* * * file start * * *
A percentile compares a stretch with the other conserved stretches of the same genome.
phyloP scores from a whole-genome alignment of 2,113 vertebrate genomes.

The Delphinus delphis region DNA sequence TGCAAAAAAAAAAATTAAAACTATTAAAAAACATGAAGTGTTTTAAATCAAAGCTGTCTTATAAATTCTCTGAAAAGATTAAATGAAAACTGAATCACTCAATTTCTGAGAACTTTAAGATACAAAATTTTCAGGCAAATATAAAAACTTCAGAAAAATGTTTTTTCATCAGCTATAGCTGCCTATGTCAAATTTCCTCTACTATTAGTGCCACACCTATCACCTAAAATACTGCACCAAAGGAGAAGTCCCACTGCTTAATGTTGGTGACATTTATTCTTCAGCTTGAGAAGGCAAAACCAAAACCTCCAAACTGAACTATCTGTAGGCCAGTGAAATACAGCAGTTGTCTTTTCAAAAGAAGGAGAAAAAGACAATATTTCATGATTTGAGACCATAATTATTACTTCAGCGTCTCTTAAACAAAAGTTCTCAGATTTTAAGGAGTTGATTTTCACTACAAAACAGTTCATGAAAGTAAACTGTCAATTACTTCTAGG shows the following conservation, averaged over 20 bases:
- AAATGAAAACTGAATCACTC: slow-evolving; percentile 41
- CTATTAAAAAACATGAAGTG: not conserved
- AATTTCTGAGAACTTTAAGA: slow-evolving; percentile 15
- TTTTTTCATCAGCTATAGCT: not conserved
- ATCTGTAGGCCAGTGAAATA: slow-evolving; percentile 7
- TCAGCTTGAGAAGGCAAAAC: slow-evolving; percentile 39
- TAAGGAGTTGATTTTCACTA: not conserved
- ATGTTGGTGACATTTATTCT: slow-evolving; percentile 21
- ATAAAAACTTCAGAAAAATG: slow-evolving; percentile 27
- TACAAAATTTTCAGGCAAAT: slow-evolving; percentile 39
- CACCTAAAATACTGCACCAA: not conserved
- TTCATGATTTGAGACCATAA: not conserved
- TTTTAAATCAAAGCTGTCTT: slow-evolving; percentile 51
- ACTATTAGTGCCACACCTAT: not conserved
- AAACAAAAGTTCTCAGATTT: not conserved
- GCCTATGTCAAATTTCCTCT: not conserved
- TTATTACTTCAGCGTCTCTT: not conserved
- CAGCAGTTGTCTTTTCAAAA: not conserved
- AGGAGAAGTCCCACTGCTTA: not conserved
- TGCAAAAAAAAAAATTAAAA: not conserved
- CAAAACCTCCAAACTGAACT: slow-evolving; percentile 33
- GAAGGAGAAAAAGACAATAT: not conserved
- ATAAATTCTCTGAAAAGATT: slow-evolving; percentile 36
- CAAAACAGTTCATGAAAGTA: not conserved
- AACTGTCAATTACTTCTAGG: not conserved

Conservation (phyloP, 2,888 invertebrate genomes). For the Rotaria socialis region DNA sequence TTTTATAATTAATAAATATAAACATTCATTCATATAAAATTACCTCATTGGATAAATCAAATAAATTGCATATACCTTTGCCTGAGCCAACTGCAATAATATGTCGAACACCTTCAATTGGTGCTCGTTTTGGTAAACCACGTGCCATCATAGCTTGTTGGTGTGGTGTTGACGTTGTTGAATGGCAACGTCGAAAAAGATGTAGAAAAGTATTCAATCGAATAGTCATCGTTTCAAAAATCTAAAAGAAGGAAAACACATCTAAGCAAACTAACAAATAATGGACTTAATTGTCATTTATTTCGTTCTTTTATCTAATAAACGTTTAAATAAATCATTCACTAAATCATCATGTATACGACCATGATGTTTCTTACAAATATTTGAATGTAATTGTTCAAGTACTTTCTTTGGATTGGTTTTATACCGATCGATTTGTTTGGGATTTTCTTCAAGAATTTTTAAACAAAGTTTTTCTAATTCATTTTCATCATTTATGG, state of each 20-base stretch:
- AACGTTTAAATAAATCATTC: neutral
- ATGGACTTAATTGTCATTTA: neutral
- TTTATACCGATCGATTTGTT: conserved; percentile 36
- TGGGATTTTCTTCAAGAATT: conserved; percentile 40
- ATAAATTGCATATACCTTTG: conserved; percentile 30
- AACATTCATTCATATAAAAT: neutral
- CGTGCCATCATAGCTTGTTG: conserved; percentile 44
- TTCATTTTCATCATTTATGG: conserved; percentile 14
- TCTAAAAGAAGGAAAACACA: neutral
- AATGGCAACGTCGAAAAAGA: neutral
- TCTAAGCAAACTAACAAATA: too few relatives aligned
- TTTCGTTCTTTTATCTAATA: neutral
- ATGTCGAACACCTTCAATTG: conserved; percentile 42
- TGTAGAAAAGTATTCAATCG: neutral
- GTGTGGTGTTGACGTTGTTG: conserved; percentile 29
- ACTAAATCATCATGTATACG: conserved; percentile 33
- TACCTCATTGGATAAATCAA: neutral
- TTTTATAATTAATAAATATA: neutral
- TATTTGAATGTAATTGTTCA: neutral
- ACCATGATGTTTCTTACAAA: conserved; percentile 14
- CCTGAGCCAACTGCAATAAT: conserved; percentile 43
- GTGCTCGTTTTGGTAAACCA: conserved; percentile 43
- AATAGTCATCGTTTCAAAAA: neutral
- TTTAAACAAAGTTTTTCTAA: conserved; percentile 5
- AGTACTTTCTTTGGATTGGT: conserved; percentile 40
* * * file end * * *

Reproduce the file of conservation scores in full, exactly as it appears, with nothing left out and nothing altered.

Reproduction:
A percentile compares a stretch with the other conserved stretches of the same genome.
phyloP scores from a whole-genome alignment of 2,113 vertebrate genomes.

The Delphinus delphis region DNA sequence TGCAAAAAAAAAAATTAAAACTATTAAAAAACATGAAGTGTTTTAAATCAAAGCTGTCTTATAAATTCTCTGAAAAGATTAAATGAAAACTGAATCACTCAATTTCTGAGAACTTTAAGATACAAAATTTTCAGGCAAATATAAAAACTTCAGAAAAATGTTTTTTCATCAGCTATAGCTGCCTATGTCAAATTTCCTCTACTATTAGTGCCACACCTATCACCTAAAATACTGCACCAAAGGAGAAGTCCCACTGCTTAATGTTGGTGACATTTATTCTTCAGCTTGAGAAGGCAAAACCAAAACCTCCAAACTGAACTATCTGTAGGCCAGTGAAATACAGCAGTTGTCTTTTCAAAAGAAGGAGAAAAAGACAATATTTCATGATTTGAGACCATAATTATTACTTCAGCGTCTCTTAAACAAAAGTTCTCAGATTTTAAGGAGTTGATTTTCACTACAAAACAGTTCATGAAAGTAAACTGTCAATTACTTCTAGG shows the following conservation, averaged over 20 bases:
- AAATGAAAACTGAATCACTC: slow-evolving; percentile 41
- CTATTAAAAAACATGAAGTG: not conserved
- AATTTCTGAGAACTTTAAGA: slow-evolving; percentile 15
- TTTTTTCATCAGCTATAGCT: not conserved
- ATCTGTAGGCCAGTGAAATA: slow-evolving; percentile 7
- TCAGCTTGAGAAGGCAAAAC: slow-evolving; percentile 39
- TAAGGAGTTGATTTTCACTA: not conserved
- ATGTTGGTGACATTTATTCT: slow-evolving; percentile 21
- ATAAAAACTTCAGAAAAATG: slow-evolving; percentile 27
- TACAAAATTTTCAGGCAAAT: slow-evolving; percentile 39
- CACCTAAAATACTGCACCAA: not conserved
- TTCATGATTTGAGACCATAA: not conserved
- TTTTAAATCAAAGCTGTCTT: slow-evolving; percentile 51
- ACTATTAGTGCCACACCTAT: not conserved
- AAACAAAAGTTCTCAGATTT: not conserved
- GCCTATGTCAAATTTCCTCT: not conserved
- TTATTACTTCAGCGTCTCTT: not conserved
- CAGCAGTTGTCTTTTCAAAA: not conserved
- AGGAGAAGTCCCACTGCTTA: not conserved
- TGCAAAAAAAAAAATTAAAA: not conserved
- CAAAACCTCCAAACTGAACT: slow-evolving; percentile 33
- GAAGGAGAAAAAGACAATAT: not conserved
- ATAAATTCTCTGAAAAGATT: slow-evolving; percentile 36
- CAAAACAGTTCATGAAAGTA: not conserved
- AACTGTCAATTACTTCTAGG: not conserved

Conservation (phyloP, 2,888 invertebrate genomes). For the Rotaria socialis region DNA sequence TTTTATAATTAATAAATATAAACATTCATTCATATAAAATTACCTCATTGGATAAATCAAATAAATTGCATATACCTTTGCCTGAGCCAACTGCAATAATATGTCGAACACCTTCAATTGGTGCTCGTTTTGGTAAACCACGTGCCATCATAGCTTGTTGGTGTGGTGTTGACGTTGTTGAATGGCAACGTCGAAAAAGATGTAGAAAAGTATTCAATCGAATAGTCATCGTTTCAAAAATCTAAAAGAAGGAAAACACATCTAAGCAAACTAACAAATAATGGACTTAATTGTCATTTATTTCGTTCTTTTATCTAATAAACGTTTAAATAAATCATTCACTAAATCATCATGTATACGACCATGATGTTTCTTACAAATATTTGAATGTAATTGTTCAAGTACTTTCTTTGGATTGGTTTTATACCGATCGATTTGTTTGGGATTTTCTTCAAGAATTTTTAAACAAAGTTTTTCTAATTCATTTTCATCATTTATGG, state of each 20-base stretch:
- AACGTTTAAATAAATCATTC: neutral
- ATGGACTTAATTGTCATTTA: neutral
- TTTATACCGATCGATTTGTT: conserved; percentile 36
- TGGGATTTTCTTCAAGAATT: conserved; percentile 40
- ATAAATTGCATATACCTTTG: conserved; percentile 30
- AACATTCATTCATATAAAAT: neutral
- CGTGCCATCATAGCTTGTTG: conserved; percentile 44
- TTCATTTTCATCATTTATGG: conserved; percentile 14
- TCTAAAAGAAGGAAAACACA: neutral
- AATGGCAACGTCGAAAAAGA: neutral
- TCTAAGCAAACTAACAAATA: too few relatives aligned
- TTTCGTTCTTTTATCTAATA: neutral
- ATGTCGAACACCTTCAATTG: conserved; percentile 42
- TGTAGAAAAGTATTCAATCG: neutral
- GTGTGGTGTTGACGTTGTTG: conserved; percentile 29
- ACTAAATCATCATGTATACG: conserved; percentile 33
- TACCTCATTGGATAAATCAA: neutral
- TTTTATAATTAATAAATATA: neutral
- TATTTGAATGTAATTGTTCA: neutral
- ACCATGATGTTTCTTACAAA: conserved; percentile 14
- CCTGAGCCAACTGCAATAAT: conserved; percentile 43
- GTGCTCGTTTTGGTAAACCA: conserved; percentile 43
- AATAGTCATCGTTTCAAAAA: neutral
- TTTAAACAAAGTTTTTCTAA: conserved; percentile 5
- AGTACTTTCTTTGGATTGGT: conserved; percentile 40